Bikes help big car company improve
Ford implements plan for a rewarding experience for drivers
SAN FRANCISCO — Ford Motor Company last month announced the next phase of its Ford Smart Mobility plan — moving from research to the start of implementation, including new strategic areas of focus, new pilot programs and new mobility product experiments.
Ford Smart Mobility is the company’s plan to deliver the next level in connectivity, mobility, autonomous vehicles, the customer experience and big data.
Ford introduced the plan in January, along with 25 experiments aimed at better understanding consumers’ mobility needs around the globe.
“My great-grandfather helped put the world on wheels so everyone could enjoy the benefits of mobility,” said Ford executive chairperson Bill Ford. “Our vision today is to expand that same thinking using advanced technology and new business models, and addressing the mobility challenges people face around the world.”
Two key areas
Following six months of gathering data and consumer insights, Ford is honing in on two strategic areas — flexible use and ownership of vehicles, and multimodal urban travel solutions.
“We now are moving from experimentation to implementation,” said Mark Fields, Ford president and CEO, speaking at the annual Further with Ford trends conference in Palo Alto.
“We have learnt a lot in the past six months, and now are ready to put insights into action.
“Our goal is to make people’s lives better by helping them more easily navigate through their day, address societal issues and, over time, change the way the world moves — just as Henry Ford did more than 100 years ago.”
The research included how to use bicycles best in urban environments and in the process, Ford found cyclists can help drivers.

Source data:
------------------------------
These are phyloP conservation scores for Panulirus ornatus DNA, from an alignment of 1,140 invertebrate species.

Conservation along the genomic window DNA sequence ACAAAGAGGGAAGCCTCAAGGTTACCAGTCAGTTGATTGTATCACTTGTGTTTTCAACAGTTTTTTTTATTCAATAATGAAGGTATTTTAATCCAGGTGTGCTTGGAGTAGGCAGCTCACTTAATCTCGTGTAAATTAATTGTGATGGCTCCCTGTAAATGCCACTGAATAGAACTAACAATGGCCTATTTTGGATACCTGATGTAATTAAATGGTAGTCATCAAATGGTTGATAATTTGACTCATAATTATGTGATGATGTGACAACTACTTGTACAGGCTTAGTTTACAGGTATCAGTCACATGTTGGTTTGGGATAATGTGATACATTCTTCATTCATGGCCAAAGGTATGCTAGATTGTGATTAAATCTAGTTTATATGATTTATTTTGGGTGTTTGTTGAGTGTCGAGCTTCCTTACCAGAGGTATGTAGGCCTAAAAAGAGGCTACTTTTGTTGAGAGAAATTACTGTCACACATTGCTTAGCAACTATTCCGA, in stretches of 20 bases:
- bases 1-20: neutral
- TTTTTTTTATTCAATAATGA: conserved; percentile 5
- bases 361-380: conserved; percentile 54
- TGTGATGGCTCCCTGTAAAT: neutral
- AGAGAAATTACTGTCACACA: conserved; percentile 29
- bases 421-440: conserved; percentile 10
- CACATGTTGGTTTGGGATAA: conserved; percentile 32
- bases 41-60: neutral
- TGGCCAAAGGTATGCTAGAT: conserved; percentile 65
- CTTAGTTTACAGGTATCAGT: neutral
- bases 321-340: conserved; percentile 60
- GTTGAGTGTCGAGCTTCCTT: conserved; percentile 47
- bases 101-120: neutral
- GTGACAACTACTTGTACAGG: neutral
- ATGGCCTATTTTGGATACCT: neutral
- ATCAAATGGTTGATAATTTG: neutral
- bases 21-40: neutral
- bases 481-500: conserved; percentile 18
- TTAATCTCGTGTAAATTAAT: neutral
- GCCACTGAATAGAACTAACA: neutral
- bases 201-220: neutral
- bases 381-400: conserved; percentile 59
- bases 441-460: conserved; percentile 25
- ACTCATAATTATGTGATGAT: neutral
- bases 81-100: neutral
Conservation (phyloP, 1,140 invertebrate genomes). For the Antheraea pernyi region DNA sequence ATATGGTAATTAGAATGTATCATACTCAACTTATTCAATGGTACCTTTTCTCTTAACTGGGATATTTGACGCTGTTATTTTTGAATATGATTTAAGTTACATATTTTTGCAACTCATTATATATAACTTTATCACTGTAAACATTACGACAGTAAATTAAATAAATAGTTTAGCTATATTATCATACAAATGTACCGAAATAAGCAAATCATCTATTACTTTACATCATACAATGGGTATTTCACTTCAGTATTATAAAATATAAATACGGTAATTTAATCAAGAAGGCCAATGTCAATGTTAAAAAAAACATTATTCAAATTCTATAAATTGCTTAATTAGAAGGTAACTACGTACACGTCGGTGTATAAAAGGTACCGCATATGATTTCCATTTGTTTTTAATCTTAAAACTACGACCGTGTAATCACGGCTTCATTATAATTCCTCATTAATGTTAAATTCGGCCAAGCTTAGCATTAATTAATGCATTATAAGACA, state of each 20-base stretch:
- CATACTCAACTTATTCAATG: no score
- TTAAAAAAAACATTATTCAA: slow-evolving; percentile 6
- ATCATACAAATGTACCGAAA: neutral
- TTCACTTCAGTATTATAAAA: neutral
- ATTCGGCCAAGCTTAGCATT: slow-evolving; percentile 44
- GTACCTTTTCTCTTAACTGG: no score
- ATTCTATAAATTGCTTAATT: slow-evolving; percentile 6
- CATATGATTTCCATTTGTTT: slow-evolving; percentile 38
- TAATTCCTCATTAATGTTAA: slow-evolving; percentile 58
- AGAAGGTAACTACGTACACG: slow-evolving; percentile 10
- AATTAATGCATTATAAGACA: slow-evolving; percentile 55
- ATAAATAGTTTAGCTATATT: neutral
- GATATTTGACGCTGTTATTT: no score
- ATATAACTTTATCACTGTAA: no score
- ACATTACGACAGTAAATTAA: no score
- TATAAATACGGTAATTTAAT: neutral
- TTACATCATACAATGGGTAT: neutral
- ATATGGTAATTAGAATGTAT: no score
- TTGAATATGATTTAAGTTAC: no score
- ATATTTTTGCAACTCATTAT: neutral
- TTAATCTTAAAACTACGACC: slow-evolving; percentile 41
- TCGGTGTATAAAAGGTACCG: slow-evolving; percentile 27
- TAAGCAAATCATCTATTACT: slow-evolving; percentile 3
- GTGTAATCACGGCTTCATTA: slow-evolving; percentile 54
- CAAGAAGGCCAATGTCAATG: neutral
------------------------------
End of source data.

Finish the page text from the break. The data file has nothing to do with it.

Learnings include that both consumers and cities can use data from bike sensors, and bike sensor data can provide information about traffic patterns, pedestrians and road conditions that is difficult to obtain from vehicle sensors.
In the future, this data may be combined with vehicle data to analyse road quality, characterise micro-climates, or identify traffic patterns throughout the day. For example, city planners could use this information to create bike lanes. Bike riders could get insights on best routes or real-time
information on areas to avoid.
The big data garnered among others from cyclists can create driver profiles based on real behaviour behind the wheel, which can be shared with insurance providers and rental car companies for more personalised, potentially discounted rates.
Ford’s research delivered several tactics for driver assist systems that aim to help drivers help themselves become better road users.
The insights include:
• People like receiving a score, as it allows them to track their progress and improve.
• People don’t want to be told how to drive.
• System works better if drivers see benefits of improving driving habits and are rewarded for changing behaviour.
As Ford’s Smart Mobility shifts from research to implementation; more Ford bicycles may appear in city centres.